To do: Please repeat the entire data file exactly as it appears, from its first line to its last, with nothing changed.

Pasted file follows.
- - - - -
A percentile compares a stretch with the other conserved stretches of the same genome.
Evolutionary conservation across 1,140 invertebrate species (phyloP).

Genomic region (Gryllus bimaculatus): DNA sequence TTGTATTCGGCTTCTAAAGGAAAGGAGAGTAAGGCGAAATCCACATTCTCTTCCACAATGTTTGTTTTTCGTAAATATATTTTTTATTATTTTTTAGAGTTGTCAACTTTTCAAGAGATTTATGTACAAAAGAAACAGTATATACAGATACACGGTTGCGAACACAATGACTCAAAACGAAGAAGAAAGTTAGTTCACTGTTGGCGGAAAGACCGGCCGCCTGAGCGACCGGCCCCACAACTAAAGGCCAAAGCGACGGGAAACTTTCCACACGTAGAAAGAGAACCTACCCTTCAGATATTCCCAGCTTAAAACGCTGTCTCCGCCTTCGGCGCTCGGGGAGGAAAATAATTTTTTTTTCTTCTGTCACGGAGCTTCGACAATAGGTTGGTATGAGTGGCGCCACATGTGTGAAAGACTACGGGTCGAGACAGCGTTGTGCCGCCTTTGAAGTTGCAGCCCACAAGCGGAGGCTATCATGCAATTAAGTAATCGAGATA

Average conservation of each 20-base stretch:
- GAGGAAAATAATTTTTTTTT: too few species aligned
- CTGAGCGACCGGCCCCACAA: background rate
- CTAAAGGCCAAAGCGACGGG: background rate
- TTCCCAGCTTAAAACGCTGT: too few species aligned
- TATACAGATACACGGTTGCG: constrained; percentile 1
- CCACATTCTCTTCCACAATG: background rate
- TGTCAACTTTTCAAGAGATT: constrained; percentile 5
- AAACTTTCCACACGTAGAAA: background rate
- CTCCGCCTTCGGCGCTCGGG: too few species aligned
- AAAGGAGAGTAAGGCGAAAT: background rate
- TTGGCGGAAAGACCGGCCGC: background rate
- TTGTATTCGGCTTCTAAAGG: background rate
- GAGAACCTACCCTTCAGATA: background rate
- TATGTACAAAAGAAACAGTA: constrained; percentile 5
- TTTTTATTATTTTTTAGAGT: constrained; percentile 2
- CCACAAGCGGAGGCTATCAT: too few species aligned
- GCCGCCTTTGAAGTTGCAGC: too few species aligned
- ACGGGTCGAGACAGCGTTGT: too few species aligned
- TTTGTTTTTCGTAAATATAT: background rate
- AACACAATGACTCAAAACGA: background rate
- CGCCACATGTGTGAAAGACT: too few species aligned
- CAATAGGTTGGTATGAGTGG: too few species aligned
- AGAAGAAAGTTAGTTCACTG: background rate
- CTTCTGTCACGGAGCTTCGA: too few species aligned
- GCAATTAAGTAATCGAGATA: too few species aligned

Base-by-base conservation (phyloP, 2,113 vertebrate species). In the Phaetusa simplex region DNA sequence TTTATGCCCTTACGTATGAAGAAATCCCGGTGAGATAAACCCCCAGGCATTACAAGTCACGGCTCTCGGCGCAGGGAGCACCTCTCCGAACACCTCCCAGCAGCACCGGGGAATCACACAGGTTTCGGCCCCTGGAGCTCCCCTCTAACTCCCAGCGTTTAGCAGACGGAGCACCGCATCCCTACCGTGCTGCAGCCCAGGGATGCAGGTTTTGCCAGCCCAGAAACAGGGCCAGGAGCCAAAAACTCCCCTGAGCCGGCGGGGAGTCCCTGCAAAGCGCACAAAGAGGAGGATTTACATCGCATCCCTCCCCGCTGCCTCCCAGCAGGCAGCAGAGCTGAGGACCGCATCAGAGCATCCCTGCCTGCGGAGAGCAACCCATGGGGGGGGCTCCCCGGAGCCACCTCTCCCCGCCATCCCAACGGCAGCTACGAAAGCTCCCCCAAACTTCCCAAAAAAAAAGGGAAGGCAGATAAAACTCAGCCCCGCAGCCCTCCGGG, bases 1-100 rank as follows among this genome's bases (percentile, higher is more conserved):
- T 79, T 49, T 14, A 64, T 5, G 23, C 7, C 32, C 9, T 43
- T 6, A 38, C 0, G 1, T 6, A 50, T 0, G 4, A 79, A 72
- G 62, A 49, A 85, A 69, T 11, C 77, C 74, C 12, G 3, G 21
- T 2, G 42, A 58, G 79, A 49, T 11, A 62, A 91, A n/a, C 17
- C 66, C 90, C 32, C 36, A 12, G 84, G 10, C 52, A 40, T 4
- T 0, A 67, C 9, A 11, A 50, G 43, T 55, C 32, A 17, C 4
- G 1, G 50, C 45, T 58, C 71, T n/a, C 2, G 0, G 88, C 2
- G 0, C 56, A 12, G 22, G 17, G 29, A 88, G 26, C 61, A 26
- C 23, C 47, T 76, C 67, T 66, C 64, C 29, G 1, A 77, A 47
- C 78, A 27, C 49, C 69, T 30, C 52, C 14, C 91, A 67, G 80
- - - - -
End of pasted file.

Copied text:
A percentile compares a stretch with the other conserved stretches of the same genome.
Evolutionary conservation across 1,140 invertebrate species (phyloP).

Genomic region (Gryllus bimaculatus): DNA sequence TTGTATTCGGCTTCTAAAGGAAAGGAGAGTAAGGCGAAATCCACATTCTCTTCCACAATGTTTGTTTTTCGTAAATATATTTTTTATTATTTTTTAGAGTTGTCAACTTTTCAAGAGATTTATGTACAAAAGAAACAGTATATACAGATACACGGTTGCGAACACAATGACTCAAAACGAAGAAGAAAGTTAGTTCACTGTTGGCGGAAAGACCGGCCGCCTGAGCGACCGGCCCCACAACTAAAGGCCAAAGCGACGGGAAACTTTCCACACGTAGAAAGAGAACCTACCCTTCAGATATTCCCAGCTTAAAACGCTGTCTCCGCCTTCGGCGCTCGGGGAGGAAAATAATTTTTTTTTCTTCTGTCACGGAGCTTCGACAATAGGTTGGTATGAGTGGCGCCACATGTGTGAAAGACTACGGGTCGAGACAGCGTTGTGCCGCCTTTGAAGTTGCAGCCCACAAGCGGAGGCTATCATGCAATTAAGTAATCGAGATA

Average conservation of each 20-base stretch:
- GAGGAAAATAATTTTTTTTT: too few species aligned
- CTGAGCGACCGGCCCCACAA: background rate
- CTAAAGGCCAAAGCGACGGG: background rate
- TTCCCAGCTTAAAACGCTGT: too few species aligned
- TATACAGATACACGGTTGCG: constrained; percentile 1
- CCACATTCTCTTCCACAATG: background rate
- TGTCAACTTTTCAAGAGATT: constrained; percentile 5
- AAACTTTCCACACGTAGAAA: background rate
- CTCCGCCTTCGGCGCTCGGG: too few species aligned
- AAAGGAGAGTAAGGCGAAAT: background rate
- TTGGCGGAAAGACCGGCCGC: background rate
- TTGTATTCGGCTTCTAAAGG: background rate
- GAGAACCTACCCTTCAGATA: background rate
- TATGTACAAAAGAAACAGTA: constrained; percentile 5
- TTTTTATTATTTTTTAGAGT: constrained; percentile 2
- CCACAAGCGGAGGCTATCAT: too few species aligned
- GCCGCCTTTGAAGTTGCAGC: too few species aligned
- ACGGGTCGAGACAGCGTTGT: too few species aligned
- TTTGTTTTTCGTAAATATAT: background rate
- AACACAATGACTCAAAACGA: background rate
- CGCCACATGTGTGAAAGACT: too few species aligned
- CAATAGGTTGGTATGAGTGG: too few species aligned
- AGAAGAAAGTTAGTTCACTG: background rate
- CTTCTGTCACGGAGCTTCGA: too few species aligned
- GCAATTAAGTAATCGAGATA: too few species aligned

Base-by-base conservation (phyloP, 2,113 vertebrate species). In the Phaetusa simplex region DNA sequence TTTATGCCCTTACGTATGAAGAAATCCCGGTGAGATAAACCCCCAGGCATTACAAGTCACGGCTCTCGGCGCAGGGAGCACCTCTCCGAACACCTCCCAGCAGCACCGGGGAATCACACAGGTTTCGGCCCCTGGAGCTCCCCTCTAACTCCCAGCGTTTAGCAGACGGAGCACCGCATCCCTACCGTGCTGCAGCCCAGGGATGCAGGTTTTGCCAGCCCAGAAACAGGGCCAGGAGCCAAAAACTCCCCTGAGCCGGCGGGGAGTCCCTGCAAAGCGCACAAAGAGGAGGATTTACATCGCATCCCTCCCCGCTGCCTCCCAGCAGGCAGCAGAGCTGAGGACCGCATCAGAGCATCCCTGCCTGCGGAGAGCAACCCATGGGGGGGGCTCCCCGGAGCCACCTCTCCCCGCCATCCCAACGGCAGCTACGAAAGCTCCCCCAAACTTCCCAAAAAAAAAGGGAAGGCAGATAAAACTCAGCCCCGCAGCCCTCCGGG, bases 1-100 rank as follows among this genome's bases (percentile, higher is more conserved):
- T 79, T 49, T 14, A 64, T 5, G 23, C 7, C 32, C 9, T 43
- T 6, A 38, C 0, G 1, T 6, A 50, T 0, G 4, A 79, A 72
- G 62, A 49, A 85, A 69, T 11, C 77, C 74, C 12, G 3, G 21
- T 2, G 42, A 58, G 79, A 49, T 11, A 62, A 91, A n/a, C 17
- C 66, C 90, C 32, C 36, A 12, G 84, G 10, C 52, A 40, T 4
- T 0, A 67, C 9, A 11, A 50, G 43, T 55, C 32, A 17, C 4
- G 1, G 50, C 45, T 58, C 71, T n/a, C 2, G 0, G 88, C 2
- G 0, C 56, A 12, G 22, G 17, G 29, A 88, G 26, C 61, A 26
- C 23, C 47, T 76, C 67, T 66, C 64, C 29, G 1, A 77, A 47
- C 78, A 27, C 49, C 69, T 30, C 52, C 14, C 91, A 67, G 80